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How to store your handbags so they actually last for years

There are women out there who would never think of dropping their handbags on the floor next to them at a restaurant; who take great care when polishing off even a droplet of coffee from a cream leather tote (water? For shame! They don’t leave home without travel-size leather moisturizer products), and who manage to make their beloved, expensive handbags last decades. When you consider the investment you make when purchasing a quality bag, it doesn’t make sense not to treat it like a precious heirloom you plan on passing down to your granddaughter.

But some of us simply have no clue how to store or treat our bags so that they stand the test of time (and rain. And dusty office floors).

“Just like shoes, bags should be kept organized and protected,” says Fashion Connoisseur Diana Mollica, owner of Swag Boutique. “Obviously it depends on your closet size. But, big or small, there are easy and affordable tips to protect your go-to pieces.” Mollica gives us six tips on how to properly care for your favorite bag styles so that they look great for years.

1. Bags are a purse’s BFF — wait, what?

“Most bags come with a storage pouch — if not, I recommend buying clear acrylic shoe boxes for smaller bags or a PEVA8 Pocket Handbag file,” Mollica says. “If room permits you can store the boxes on top of your closet, on top of the rod. Ziploc bags also make a great protector and come in every size. I also believe to keep a bag’s shape and structure, stuff them with tissue paper or even those extra grocery bags that we all save under the sink.”

2. Scotchguard fabric bags

Treat your favorite fabric bag the way you would a beloved couch or pair of shoes. “I like to Scotchguard fabric bags,” Mollica says. “Of course test a small spot on the bottom of bag first. I would also store it in a pouch, bag or box.” Scotchguard works as an invisible protective layer that repels and blocks stains — and it works wonders on cotton, linen, silk and wool.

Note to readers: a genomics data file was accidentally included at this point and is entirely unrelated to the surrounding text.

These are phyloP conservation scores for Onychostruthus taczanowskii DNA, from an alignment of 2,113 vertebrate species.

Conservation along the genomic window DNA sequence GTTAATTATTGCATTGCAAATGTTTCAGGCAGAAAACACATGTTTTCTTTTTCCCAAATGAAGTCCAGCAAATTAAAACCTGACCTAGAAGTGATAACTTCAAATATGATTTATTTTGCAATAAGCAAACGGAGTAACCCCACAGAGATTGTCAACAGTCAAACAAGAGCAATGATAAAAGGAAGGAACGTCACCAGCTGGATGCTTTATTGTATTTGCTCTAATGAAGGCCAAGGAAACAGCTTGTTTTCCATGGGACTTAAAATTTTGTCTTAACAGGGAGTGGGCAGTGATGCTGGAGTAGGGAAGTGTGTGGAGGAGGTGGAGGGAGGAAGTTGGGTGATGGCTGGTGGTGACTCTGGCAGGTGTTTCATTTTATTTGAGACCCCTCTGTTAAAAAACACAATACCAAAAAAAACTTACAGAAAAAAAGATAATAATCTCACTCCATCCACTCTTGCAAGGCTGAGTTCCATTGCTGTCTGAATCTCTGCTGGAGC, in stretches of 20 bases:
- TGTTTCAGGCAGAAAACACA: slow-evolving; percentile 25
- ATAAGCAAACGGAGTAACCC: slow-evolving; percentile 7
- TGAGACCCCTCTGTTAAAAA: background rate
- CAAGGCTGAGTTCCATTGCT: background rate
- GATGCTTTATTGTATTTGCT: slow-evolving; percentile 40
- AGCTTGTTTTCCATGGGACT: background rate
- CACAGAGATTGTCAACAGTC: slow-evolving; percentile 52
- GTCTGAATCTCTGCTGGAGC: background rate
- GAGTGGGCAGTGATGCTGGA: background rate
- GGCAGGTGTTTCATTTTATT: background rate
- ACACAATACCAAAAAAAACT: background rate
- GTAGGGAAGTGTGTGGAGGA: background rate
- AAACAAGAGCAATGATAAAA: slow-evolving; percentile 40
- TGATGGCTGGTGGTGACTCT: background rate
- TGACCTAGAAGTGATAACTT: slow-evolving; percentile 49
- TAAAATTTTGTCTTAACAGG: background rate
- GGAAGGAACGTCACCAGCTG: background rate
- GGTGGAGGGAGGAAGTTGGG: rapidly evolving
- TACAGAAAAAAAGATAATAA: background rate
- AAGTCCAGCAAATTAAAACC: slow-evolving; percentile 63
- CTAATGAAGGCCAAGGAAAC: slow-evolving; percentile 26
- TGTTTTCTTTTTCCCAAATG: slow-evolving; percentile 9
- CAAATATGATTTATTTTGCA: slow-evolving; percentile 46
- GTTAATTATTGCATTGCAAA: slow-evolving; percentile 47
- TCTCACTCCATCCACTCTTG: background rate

More: 6 handbags you can carry in the rain or snow

3. Store seasonal bags; don’t stuff them in a closet

Any seasonal item needs to be properly stored during the long months it won’t be in use so that you can simply take it out of storage on the first warm day of the year and not spend hours getting it back into fighting shape. “I like to stuff seasonal bags like straw totes with tissue/bags and store them upright to remain their rigid form during the winter,” Mollica says. “If necessary, I wipe them with a baby wipe for spot cleaning.”

4. Microfiber and other creative cleaners

Think outside the box when it comes to cleaning your bags, particularly those made of materials like acrylic. “Wipe with microfiber cloth to remove smudges or fingerprints,” Mollica says. “If it’s soiled, a light detergent with water will work.”

5. Treat suede with extreme care

There’s nothing worse than leaving your house on a sunny morning with your gorgeous suede fringe messenger bag, only to find it raining cats and dogs by the time the day is over. Water is a suede item’s worst nightmare — and it’s crucial you treat it differently from other handbags. “Like suede shoes or UGGS, I insist on using a suede protector spray on suede bags so you can avoid letting water, rain or oil ruin your suede,” Mollica says. “A shoemaker is also a great source for repairing or stain protecting bags. I also recommend buying a suede brush or using a nail brush for any mishaps. Since suede is a very soft fabric, I would stuff it and cover when not in use.”

More: 14 accessories inspired by fast food

6. Prevent gym/diaper bags from becoming smelly

To keep your gym bag as fresh as possible, Mollica recommends placing your spin shoes, towels and ear buds inside a plastic bag before placing them in the gym bag to avoid transferring bothersome odors to the bag. Always check labels for instructions like “machine washable on gentle cycle and then hang to dry” but those instructions will differ depending on your bag’s fabric. “I also recommend spraying with a Lysol-type antibacterial spray,” Mollica says.

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